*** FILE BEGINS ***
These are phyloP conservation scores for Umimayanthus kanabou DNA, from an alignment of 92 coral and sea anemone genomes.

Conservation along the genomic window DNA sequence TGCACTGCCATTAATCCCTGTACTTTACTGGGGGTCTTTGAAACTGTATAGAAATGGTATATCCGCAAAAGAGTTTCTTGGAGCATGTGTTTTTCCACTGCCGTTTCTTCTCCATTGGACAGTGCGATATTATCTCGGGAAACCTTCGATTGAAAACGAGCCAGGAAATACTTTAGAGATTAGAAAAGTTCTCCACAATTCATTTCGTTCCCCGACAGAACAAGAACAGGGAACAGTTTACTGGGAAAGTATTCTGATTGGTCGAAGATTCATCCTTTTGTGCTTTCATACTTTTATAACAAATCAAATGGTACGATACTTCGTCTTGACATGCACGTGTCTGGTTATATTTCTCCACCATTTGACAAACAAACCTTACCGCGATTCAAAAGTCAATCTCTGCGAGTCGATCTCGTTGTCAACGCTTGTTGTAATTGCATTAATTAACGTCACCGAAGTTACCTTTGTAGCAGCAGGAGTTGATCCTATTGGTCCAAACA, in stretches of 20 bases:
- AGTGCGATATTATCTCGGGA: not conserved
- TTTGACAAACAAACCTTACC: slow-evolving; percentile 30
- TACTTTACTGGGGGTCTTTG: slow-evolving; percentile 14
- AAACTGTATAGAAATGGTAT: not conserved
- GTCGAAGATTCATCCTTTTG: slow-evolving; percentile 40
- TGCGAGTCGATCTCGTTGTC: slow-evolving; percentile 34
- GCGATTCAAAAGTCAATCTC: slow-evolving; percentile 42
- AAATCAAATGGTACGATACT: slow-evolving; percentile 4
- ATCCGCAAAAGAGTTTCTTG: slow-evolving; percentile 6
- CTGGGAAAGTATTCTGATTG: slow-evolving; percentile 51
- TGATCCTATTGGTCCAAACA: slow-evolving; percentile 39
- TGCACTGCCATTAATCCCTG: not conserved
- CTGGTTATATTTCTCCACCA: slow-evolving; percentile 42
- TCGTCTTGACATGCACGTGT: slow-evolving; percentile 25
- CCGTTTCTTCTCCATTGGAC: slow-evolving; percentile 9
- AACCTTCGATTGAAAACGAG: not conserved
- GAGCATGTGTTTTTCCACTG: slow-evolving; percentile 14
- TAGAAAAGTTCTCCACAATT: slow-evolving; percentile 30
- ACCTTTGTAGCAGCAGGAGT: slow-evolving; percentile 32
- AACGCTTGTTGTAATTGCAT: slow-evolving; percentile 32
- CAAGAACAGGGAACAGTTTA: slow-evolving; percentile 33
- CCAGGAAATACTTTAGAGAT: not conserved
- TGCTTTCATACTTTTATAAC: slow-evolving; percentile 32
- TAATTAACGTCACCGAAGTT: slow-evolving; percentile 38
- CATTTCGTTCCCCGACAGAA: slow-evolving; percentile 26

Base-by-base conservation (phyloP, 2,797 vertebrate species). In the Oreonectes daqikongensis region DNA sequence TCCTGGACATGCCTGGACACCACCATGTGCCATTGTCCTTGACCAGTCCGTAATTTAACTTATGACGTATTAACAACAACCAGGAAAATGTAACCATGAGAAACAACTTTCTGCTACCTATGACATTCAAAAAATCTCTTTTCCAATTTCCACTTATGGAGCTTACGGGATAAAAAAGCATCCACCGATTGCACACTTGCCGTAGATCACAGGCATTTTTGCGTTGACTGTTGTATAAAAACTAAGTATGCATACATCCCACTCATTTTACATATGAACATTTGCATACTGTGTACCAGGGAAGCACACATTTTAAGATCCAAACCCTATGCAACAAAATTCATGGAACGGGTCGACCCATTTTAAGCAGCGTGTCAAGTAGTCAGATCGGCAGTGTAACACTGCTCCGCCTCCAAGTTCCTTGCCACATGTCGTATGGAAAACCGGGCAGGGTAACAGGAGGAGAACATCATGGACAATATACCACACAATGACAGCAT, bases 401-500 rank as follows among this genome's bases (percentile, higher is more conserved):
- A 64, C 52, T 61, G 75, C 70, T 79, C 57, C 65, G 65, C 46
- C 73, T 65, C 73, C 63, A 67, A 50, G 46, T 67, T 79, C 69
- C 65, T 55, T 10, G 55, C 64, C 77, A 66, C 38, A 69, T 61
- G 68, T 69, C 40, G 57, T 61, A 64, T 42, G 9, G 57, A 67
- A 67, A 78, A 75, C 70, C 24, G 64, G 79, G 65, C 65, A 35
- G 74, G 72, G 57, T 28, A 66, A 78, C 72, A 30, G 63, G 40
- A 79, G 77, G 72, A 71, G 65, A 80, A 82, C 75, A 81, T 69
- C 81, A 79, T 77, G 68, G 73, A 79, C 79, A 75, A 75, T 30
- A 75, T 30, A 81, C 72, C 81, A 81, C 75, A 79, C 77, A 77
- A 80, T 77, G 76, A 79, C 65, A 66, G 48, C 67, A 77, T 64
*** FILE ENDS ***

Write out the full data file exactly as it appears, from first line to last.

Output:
These are phyloP conservation scores for Umimayanthus kanabou DNA, from an alignment of 92 coral and sea anemone genomes.

Conservation along the genomic window DNA sequence TGCACTGCCATTAATCCCTGTACTTTACTGGGGGTCTTTGAAACTGTATAGAAATGGTATATCCGCAAAAGAGTTTCTTGGAGCATGTGTTTTTCCACTGCCGTTTCTTCTCCATTGGACAGTGCGATATTATCTCGGGAAACCTTCGATTGAAAACGAGCCAGGAAATACTTTAGAGATTAGAAAAGTTCTCCACAATTCATTTCGTTCCCCGACAGAACAAGAACAGGGAACAGTTTACTGGGAAAGTATTCTGATTGGTCGAAGATTCATCCTTTTGTGCTTTCATACTTTTATAACAAATCAAATGGTACGATACTTCGTCTTGACATGCACGTGTCTGGTTATATTTCTCCACCATTTGACAAACAAACCTTACCGCGATTCAAAAGTCAATCTCTGCGAGTCGATCTCGTTGTCAACGCTTGTTGTAATTGCATTAATTAACGTCACCGAAGTTACCTTTGTAGCAGCAGGAGTTGATCCTATTGGTCCAAACA, in stretches of 20 bases:
- AGTGCGATATTATCTCGGGA: not conserved
- TTTGACAAACAAACCTTACC: slow-evolving; percentile 30
- TACTTTACTGGGGGTCTTTG: slow-evolving; percentile 14
- AAACTGTATAGAAATGGTAT: not conserved
- GTCGAAGATTCATCCTTTTG: slow-evolving; percentile 40
- TGCGAGTCGATCTCGTTGTC: slow-evolving; percentile 34
- GCGATTCAAAAGTCAATCTC: slow-evolving; percentile 42
- AAATCAAATGGTACGATACT: slow-evolving; percentile 4
- ATCCGCAAAAGAGTTTCTTG: slow-evolving; percentile 6
- CTGGGAAAGTATTCTGATTG: slow-evolving; percentile 51
- TGATCCTATTGGTCCAAACA: slow-evolving; percentile 39
- TGCACTGCCATTAATCCCTG: not conserved
- CTGGTTATATTTCTCCACCA: slow-evolving; percentile 42
- TCGTCTTGACATGCACGTGT: slow-evolving; percentile 25
- CCGTTTCTTCTCCATTGGAC: slow-evolving; percentile 9
- AACCTTCGATTGAAAACGAG: not conserved
- GAGCATGTGTTTTTCCACTG: slow-evolving; percentile 14
- TAGAAAAGTTCTCCACAATT: slow-evolving; percentile 30
- ACCTTTGTAGCAGCAGGAGT: slow-evolving; percentile 32
- AACGCTTGTTGTAATTGCAT: slow-evolving; percentile 32
- CAAGAACAGGGAACAGTTTA: slow-evolving; percentile 33
- CCAGGAAATACTTTAGAGAT: not conserved
- TGCTTTCATACTTTTATAAC: slow-evolving; percentile 32
- TAATTAACGTCACCGAAGTT: slow-evolving; percentile 38
- CATTTCGTTCCCCGACAGAA: slow-evolving; percentile 26

Base-by-base conservation (phyloP, 2,797 vertebrate species). In the Oreonectes daqikongensis region DNA sequence TCCTGGACATGCCTGGACACCACCATGTGCCATTGTCCTTGACCAGTCCGTAATTTAACTTATGACGTATTAACAACAACCAGGAAAATGTAACCATGAGAAACAACTTTCTGCTACCTATGACATTCAAAAAATCTCTTTTCCAATTTCCACTTATGGAGCTTACGGGATAAAAAAGCATCCACCGATTGCACACTTGCCGTAGATCACAGGCATTTTTGCGTTGACTGTTGTATAAAAACTAAGTATGCATACATCCCACTCATTTTACATATGAACATTTGCATACTGTGTACCAGGGAAGCACACATTTTAAGATCCAAACCCTATGCAACAAAATTCATGGAACGGGTCGACCCATTTTAAGCAGCGTGTCAAGTAGTCAGATCGGCAGTGTAACACTGCTCCGCCTCCAAGTTCCTTGCCACATGTCGTATGGAAAACCGGGCAGGGTAACAGGAGGAGAACATCATGGACAATATACCACACAATGACAGCAT, bases 401-500 rank as follows among this genome's bases (percentile, higher is more conserved):
- A 64, C 52, T 61, G 75, C 70, T 79, C 57, C 65, G 65, C 46
- C 73, T 65, C 73, C 63, A 67, A 50, G 46, T 67, T 79, C 69
- C 65, T 55, T 10, G 55, C 64, C 77, A 66, C 38, A 69, T 61
- G 68, T 69, C 40, G 57, T 61, A 64, T 42, G 9, G 57, A 67
- A 67, A 78, A 75, C 70, C 24, G 64, G 79, G 65, C 65, A 35
- G 74, G 72, G 57, T 28, A 66, A 78, C 72, A 30, G 63, G 40
- A 79, G 77, G 72, A 71, G 65, A 80, A 82, C 75, A 81, T 69
- C 81, A 79, T 77, G 68, G 73, A 79, C 79, A 75, A 75, T 30
- A 75, T 30, A 81, C 72, C 81, A 81, C 75, A 79, C 77, A 77
- A 80, T 77, G 76, A 79, C 65, A 66, G 48, C 67, A 77, T 64